This Week in Geek History: YouTube goes Public, Blu-ray vs. HD DVD, and All Your Base Are Belong To Us
Every week we bring you a snapshot of the current week in the history of technological and geeky endeavors. This week we’re taking a look at the birth of YouTube, the death of the HD DVD format, and the first mega meme.
YouTube.com Goes Live
Sometimes it’s difficult to pin down the “First!” moment for companies as immense as YouTube. Do you put its birthday at the day the first video was uploaded? the day the site was first beta tested? Since there are so many firsts in the history of YouTube we’re honoring the day their domain went live. YouTube.com went online February 14th, 2005 and over the following months the service was beta tested and put through the paces. The first official video uploaded to YouTube was a short clip of one of the founders at the San Diego Zoo (see in the video above). Since then YouTube has gone on to become synonymous with internet video sharing and streams over a billion videos a day. There is more video footage on YouTube than a single person could watch in a lifetime of even the most exceptional length.
Blu-ray vs. HD DVD
At some point in the early 2000s electronics companies must have had an informal meeting and at which someone said “You know what would be great? To recreate the BetaMax/VHS rift in all its glory all over again. What do you say guys? One for old times sake?” There would seem to be no other explanation for the format war that consumed disc-based media for over half a decade. When the consumer unrest became too great to ignore more and more studios began taking sides (siding almost exclusively with Blu-ray). In January of 2008 Warner Bros., the last major studio releasing titles for both formats, threw in the towel. In February of that year Toshiba announced they would be halting the production of HD DVD players. By that time next year HD DVDs had not only fallen out of production but off the public’s radar.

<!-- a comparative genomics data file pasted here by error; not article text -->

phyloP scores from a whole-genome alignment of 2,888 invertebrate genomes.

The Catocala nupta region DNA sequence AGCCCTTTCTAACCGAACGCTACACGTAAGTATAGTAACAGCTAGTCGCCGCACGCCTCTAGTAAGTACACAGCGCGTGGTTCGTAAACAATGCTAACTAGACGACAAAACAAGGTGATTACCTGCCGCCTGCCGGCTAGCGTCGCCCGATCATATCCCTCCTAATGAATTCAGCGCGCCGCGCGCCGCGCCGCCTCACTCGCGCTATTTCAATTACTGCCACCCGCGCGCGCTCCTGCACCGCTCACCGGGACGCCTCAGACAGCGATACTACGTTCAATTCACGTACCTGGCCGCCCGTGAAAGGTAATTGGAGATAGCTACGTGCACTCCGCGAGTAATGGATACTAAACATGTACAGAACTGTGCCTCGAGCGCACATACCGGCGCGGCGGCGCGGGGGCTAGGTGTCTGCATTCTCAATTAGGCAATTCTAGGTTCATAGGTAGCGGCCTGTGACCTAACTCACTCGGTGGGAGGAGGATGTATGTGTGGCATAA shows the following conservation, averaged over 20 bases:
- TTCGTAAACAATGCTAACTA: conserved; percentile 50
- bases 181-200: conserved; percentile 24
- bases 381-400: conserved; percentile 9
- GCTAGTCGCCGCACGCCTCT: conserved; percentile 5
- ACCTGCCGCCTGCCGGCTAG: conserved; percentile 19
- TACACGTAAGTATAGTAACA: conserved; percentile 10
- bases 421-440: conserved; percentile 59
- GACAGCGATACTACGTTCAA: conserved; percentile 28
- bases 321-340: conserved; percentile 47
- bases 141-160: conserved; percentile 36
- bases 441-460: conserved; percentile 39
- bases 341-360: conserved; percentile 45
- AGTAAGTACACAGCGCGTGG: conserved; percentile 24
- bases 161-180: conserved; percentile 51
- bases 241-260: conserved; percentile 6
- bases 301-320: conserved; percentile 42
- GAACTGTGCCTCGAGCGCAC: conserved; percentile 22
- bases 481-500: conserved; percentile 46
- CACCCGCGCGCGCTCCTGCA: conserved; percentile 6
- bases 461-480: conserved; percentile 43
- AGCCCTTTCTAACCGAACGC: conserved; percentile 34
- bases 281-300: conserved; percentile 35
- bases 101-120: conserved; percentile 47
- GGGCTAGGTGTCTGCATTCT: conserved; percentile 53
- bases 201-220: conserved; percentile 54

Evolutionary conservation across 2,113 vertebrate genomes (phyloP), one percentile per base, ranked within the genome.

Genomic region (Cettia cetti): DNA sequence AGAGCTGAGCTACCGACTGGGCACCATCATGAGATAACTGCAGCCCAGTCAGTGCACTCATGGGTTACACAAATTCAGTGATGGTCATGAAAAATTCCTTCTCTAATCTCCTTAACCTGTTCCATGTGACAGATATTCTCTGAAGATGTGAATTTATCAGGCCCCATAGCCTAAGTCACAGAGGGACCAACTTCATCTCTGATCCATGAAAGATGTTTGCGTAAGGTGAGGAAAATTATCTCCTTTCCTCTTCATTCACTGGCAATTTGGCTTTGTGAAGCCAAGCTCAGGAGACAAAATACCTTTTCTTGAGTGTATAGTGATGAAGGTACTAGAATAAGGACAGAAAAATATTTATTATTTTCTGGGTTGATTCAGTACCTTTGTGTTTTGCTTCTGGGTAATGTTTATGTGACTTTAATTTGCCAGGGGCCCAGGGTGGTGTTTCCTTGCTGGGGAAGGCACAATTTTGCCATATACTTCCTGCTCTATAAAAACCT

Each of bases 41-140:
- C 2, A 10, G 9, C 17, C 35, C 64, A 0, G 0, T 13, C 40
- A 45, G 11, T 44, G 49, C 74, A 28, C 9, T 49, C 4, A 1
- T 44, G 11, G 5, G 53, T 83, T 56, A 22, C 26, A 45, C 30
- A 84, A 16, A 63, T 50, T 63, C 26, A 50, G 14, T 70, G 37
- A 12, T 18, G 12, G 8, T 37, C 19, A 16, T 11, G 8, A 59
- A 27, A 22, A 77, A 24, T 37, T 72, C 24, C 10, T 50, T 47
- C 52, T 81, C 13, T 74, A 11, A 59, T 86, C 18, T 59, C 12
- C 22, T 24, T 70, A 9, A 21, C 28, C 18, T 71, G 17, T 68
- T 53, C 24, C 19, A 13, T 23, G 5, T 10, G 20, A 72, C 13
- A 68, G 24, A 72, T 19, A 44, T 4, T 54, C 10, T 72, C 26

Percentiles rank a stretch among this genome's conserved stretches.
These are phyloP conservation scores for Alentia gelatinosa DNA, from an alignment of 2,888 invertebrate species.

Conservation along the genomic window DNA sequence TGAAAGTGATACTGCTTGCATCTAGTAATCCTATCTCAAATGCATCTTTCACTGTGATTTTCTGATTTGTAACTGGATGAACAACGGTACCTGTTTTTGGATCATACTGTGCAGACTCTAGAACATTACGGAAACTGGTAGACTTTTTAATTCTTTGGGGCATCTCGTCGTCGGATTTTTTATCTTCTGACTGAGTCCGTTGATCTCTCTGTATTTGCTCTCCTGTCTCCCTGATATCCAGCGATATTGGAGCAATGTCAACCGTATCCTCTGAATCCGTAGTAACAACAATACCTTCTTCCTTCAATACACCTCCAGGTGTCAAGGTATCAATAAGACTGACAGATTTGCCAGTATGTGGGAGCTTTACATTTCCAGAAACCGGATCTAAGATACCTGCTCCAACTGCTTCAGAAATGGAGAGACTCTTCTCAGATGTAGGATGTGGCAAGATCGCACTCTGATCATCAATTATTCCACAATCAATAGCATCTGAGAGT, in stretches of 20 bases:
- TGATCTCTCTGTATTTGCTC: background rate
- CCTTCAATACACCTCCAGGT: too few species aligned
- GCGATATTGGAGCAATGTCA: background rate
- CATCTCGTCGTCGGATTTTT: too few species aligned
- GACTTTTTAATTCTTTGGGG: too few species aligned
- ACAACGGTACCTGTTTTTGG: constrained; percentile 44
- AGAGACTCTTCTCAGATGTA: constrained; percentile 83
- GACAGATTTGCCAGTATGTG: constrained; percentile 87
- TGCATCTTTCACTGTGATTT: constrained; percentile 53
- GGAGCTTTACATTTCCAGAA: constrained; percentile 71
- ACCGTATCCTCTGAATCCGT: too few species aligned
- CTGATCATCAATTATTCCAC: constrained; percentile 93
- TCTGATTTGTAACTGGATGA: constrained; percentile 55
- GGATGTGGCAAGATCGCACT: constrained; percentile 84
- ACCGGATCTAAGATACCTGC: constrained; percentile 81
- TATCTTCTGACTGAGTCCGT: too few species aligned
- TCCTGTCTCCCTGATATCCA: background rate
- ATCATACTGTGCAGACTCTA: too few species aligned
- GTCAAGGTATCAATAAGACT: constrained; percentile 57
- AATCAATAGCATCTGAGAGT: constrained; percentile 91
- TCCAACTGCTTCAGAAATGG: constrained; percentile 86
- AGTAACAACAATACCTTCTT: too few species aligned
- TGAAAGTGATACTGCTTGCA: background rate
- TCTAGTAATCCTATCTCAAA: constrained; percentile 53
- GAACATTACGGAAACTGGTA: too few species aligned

All Your Base Our Belong to Us
All Your Base Are Belong to Us was the first mega-meme. Certainly before it there had been various inside jokes among geeks both online and off but never before had a a single chunk of media taken on a life of its own in such a quirky and geeky way. Between 2000 and 2002 an animated GIF created from a cut scene in a poorly translated version of the 1989 SEGA game Zero Wing. The entire scene was absurd thanks to a very poor translation but one particular line was epically so; “ALL YOUR BASE ARE BELONG TO US” the video games villain declares at one point. The All Your Base meme was the first to break free from the halls of internet geekdom and into the mainstream media. Watch the video above to see the whole thing unfold.
Other Notable Moments from This Week in Geek History
Although we only shine the spotlight on three interesting facts a week in our Geek History column, that doesn’t mean we don’t have space to highlight a few more in passing. This week in Geek History:
- 1954 – Birth of Matt Groening, creator of The Simpsons and Futurama.
- 1957 – Birth of LeVar Burton, best known as Geordie LaForge on Star Trek The Next Generation.
- 1999 – Office Space released; brings us gems like the Red Stapler and TPS Reports.
- 2000 – Microsoft releases Windows 2000.
Have an interesting bit of geek trivia to share? Shoot us an email to firstname.lastname@example.org with “history” in the subject line and we’ll be sure to add it to our list of trivia.
Jason Fitzpatrick is warranty-voiding DIYer and all around geek. When he's not documenting mods and hacks he's doing his best to make sure a generation of college students graduate knowing they should put their pants on one leg at a time and go on to greatness, just like Bruce Dickinson. You can follow him on Google+ if you'd like.
- Published 02/17/11